The House last week passed a defense policy bill that strongly encourages the Pentagon to use artificial intelligence to its advantage, but also requires defense officials to examine how America’s national security infrastructure may be vulnerable to AI systems deployed by China, Russia and other adversaries.
Rep. Marc Molinaro, R-N.Y., pushed to include language in the bill requiring an assessment of AI vulnerabilities, and watched it pass easily on the House floor. That’s a strong sign the language will remain in the final bill even after a negotiation with the Senate, and Molinaro told Fox News Digital that this assessment is needed in the face of ever-evolving AI capabilities.
“The average person knows at least the rudimentary use of AI. China, terrorists, Russia are using AI in a much more sophisticated way, certainly as aggressors,” he told Fox news Digital.
“DOD has to catch up,” he added. “We have to as a government advance ourselves in an effective way to protect the American people, and we know that AI is the next platform of military interaction that can be weaponized.”
Molinaro’s amendment to the National Defense Authorization Act (NDAA) requires the Defense Department to identify “potential vulnerabilities in the military systems and infrastructure of the United States that could be exploited by adversarial artificial intelligence applications” used by China, Russia and others.
This addition passed easily in a voice vote, signaling clear support from both Republicans and Democrats. Molinaro said forcing DOD to look at itself in the mirror is critical in part because AI is evolving so quickly.
Molinaro’s language in a sense requires a defensive posture at the Pentagon, in a bill that otherwise encourages the offensive use of AI. Among other things, the bill encourages the Navy to incorporate AI into its logistics plan, pushes the Army to develop autonomous combat vehicles and asks the whole department to research how AI can be used to bolster U.S. national security.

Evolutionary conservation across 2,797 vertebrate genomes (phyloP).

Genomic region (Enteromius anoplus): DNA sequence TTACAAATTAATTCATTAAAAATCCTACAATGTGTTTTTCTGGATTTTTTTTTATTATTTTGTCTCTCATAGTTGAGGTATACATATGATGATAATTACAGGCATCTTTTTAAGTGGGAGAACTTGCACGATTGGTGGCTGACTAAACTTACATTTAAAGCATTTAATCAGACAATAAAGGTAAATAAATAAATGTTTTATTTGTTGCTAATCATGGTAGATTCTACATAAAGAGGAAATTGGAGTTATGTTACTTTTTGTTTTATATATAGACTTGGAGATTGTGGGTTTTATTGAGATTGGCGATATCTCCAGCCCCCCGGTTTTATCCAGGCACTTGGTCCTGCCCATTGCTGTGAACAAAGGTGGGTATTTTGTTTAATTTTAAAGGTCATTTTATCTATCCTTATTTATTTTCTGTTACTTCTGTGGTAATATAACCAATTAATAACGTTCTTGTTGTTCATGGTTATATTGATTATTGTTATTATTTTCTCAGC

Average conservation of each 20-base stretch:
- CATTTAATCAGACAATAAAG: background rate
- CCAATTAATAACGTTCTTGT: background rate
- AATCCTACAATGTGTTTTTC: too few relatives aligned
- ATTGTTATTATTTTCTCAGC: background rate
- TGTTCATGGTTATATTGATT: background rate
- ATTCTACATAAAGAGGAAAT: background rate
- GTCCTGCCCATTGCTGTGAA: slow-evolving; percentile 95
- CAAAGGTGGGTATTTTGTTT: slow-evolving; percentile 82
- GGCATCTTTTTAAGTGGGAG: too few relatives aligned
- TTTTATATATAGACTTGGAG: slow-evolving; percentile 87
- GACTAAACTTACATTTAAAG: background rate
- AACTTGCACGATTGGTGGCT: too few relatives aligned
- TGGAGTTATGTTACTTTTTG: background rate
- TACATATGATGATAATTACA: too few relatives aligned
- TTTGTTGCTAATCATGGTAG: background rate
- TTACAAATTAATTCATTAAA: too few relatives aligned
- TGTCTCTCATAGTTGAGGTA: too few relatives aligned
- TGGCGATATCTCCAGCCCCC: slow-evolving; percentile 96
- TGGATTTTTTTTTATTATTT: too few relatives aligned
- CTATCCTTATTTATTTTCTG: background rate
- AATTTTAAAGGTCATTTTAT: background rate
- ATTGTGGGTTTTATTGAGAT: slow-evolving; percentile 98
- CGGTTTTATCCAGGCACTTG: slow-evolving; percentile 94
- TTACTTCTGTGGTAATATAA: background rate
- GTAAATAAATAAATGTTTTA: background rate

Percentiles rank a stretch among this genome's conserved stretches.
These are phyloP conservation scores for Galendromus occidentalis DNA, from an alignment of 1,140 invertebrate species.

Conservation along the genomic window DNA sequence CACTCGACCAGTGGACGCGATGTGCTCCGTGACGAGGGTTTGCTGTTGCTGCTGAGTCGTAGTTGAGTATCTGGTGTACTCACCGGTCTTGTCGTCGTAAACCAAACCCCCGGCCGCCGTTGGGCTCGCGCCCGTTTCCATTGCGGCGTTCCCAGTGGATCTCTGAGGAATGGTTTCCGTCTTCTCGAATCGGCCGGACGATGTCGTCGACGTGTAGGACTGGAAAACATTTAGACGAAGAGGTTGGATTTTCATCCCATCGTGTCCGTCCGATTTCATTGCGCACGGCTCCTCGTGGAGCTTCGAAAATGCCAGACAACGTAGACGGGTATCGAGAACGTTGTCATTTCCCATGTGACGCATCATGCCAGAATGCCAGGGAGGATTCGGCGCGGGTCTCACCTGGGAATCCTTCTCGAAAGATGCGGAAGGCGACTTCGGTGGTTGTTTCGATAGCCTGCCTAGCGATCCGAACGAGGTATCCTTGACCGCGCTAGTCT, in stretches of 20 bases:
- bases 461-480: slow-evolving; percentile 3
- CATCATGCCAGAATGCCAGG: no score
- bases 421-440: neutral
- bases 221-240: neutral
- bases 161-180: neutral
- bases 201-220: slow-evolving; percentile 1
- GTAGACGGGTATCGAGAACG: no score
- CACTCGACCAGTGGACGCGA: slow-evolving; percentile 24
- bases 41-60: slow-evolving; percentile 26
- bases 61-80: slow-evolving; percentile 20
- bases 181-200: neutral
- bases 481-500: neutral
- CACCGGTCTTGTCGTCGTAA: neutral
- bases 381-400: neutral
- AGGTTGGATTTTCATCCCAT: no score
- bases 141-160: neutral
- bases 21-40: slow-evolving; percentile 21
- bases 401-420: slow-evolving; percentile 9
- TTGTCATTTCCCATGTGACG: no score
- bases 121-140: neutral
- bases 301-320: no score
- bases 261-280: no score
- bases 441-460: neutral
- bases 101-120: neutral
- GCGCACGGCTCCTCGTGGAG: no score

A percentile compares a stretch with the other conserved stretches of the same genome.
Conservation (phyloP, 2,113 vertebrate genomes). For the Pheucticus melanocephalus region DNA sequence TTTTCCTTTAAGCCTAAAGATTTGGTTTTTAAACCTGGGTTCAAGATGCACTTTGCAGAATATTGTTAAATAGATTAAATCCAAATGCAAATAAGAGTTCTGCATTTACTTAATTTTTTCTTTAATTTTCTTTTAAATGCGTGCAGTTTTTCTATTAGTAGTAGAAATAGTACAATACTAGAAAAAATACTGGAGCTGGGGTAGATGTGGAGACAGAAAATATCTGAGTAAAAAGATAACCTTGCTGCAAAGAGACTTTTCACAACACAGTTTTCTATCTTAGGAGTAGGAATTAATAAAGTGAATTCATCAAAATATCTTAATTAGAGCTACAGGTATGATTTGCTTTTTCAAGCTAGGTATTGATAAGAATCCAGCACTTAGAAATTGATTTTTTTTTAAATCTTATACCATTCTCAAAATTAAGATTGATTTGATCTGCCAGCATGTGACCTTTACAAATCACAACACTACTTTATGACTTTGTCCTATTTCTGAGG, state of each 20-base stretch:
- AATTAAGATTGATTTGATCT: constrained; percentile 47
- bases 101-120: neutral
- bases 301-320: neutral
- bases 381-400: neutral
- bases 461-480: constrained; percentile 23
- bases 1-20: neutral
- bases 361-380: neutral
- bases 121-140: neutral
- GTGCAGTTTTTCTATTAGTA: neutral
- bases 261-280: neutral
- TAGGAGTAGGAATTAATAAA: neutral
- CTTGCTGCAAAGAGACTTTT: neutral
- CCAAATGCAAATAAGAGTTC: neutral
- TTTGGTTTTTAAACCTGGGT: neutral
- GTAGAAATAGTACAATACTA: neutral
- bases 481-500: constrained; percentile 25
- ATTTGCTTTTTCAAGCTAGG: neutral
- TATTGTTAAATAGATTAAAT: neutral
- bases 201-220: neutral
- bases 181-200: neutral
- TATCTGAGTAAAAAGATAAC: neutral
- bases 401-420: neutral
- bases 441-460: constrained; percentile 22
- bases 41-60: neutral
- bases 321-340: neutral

The House is also looking at spending bills that encourage other national security agencies to use AI in everything from routine office work to managing port security. But Molinaro’s language requires officials to examine where foreign AI systems post a “real national security risk.”
While there has been talk all year of a comprehensive bill to regulate AI, Molinaro said he and many other members clearly support the idea of making sure the U.S. is not waiting for that bill before it explores how to use AI to its national security advantage.
His amendment to the bill could also be an early glimpse at how Congress ultimately regulates AI. Instead of chasing after a grand regulatory framework, Congress might instead take smaller bites when it can, an idea Molinaro supports.
“I do think that too often… we think too broadly and accomplish very little,” he said. “We may end up incrementally getting there, which sometimes gets us to the goal much quicker than negotiating some broad piece of action that will often get shelved.”